385 The Dutchness of English art

In the second half of the seventeenth century, Dutch artists swarmed all over Europe in search of earnings that were drying up at home. They virtually annexed the art scene of Great Britain, giving shape to much of what we think of as English culture. Schwartz’s view of British Baroque.

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351 The emotional turn

That strong emotions have irresistible power over us is undeniable. What can be denied, or ignored, is the all-pervasive influence of even low-grade emotion on society and its members. The Australian Research Council (ARC) is funding a project to investigate the effects of emotion on European life in the second millennium. Schwartz brings back a progress report on emotion in art. Continue reading “351 The emotional turn”

307 The deferred 20th-century demise of the ancien régime

In 2014 the world will begin to mark the centenaries of the First World War and its attendant effects. These include the end of the age-old Central European dynasties. However, the end of the dynasties began earlier, in 1910, one hundred years ago this week, in unexpected places. As far as Schwartz is concerned, the celebrations can start right now. Continue reading “307 The deferred 20th-century demise of the ancien régime”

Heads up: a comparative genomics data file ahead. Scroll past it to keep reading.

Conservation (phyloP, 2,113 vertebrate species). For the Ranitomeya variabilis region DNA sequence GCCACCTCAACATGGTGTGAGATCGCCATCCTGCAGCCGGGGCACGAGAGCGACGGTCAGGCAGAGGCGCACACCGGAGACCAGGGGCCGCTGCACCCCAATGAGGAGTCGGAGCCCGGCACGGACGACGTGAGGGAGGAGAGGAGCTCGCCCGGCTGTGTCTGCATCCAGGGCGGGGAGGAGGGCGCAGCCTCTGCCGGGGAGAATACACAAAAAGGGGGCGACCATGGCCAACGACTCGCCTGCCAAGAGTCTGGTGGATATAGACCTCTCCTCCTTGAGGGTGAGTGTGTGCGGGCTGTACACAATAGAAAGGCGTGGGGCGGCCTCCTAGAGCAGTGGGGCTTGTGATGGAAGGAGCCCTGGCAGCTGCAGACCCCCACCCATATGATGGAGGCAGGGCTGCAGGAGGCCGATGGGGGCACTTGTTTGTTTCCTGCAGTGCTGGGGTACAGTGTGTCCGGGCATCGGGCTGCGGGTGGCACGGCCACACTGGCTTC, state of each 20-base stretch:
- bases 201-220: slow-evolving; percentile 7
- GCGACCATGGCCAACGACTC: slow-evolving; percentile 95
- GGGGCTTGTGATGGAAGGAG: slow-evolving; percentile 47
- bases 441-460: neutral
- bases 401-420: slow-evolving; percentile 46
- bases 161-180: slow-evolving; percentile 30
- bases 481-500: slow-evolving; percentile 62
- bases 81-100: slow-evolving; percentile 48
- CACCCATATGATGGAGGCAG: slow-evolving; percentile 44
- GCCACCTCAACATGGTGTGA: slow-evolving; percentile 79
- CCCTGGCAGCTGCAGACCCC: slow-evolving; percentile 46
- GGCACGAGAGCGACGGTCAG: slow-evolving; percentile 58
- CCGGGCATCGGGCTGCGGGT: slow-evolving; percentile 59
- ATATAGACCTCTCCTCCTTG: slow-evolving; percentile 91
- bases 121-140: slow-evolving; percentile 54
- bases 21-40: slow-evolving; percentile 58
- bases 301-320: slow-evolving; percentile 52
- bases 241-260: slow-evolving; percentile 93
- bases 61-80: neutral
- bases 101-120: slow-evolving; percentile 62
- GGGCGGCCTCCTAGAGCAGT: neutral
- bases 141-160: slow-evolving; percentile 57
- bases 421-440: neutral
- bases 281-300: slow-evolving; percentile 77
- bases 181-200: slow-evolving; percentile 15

229 The glory of Maarssen Station

Over the course of the years, Schwartz’s pleasure in taking the train from his local station in Maarssen has declined drastically. However, the station has risen immeasurably in his esteem now that he knows that it was here, in June 1845, that the Doppler effect was first demonstrated experimentally. In his new enthusiasm, he launches a plan to commemorate that event in art whenever a train passes the station. Continue reading “229 The glory of Maarssen Station”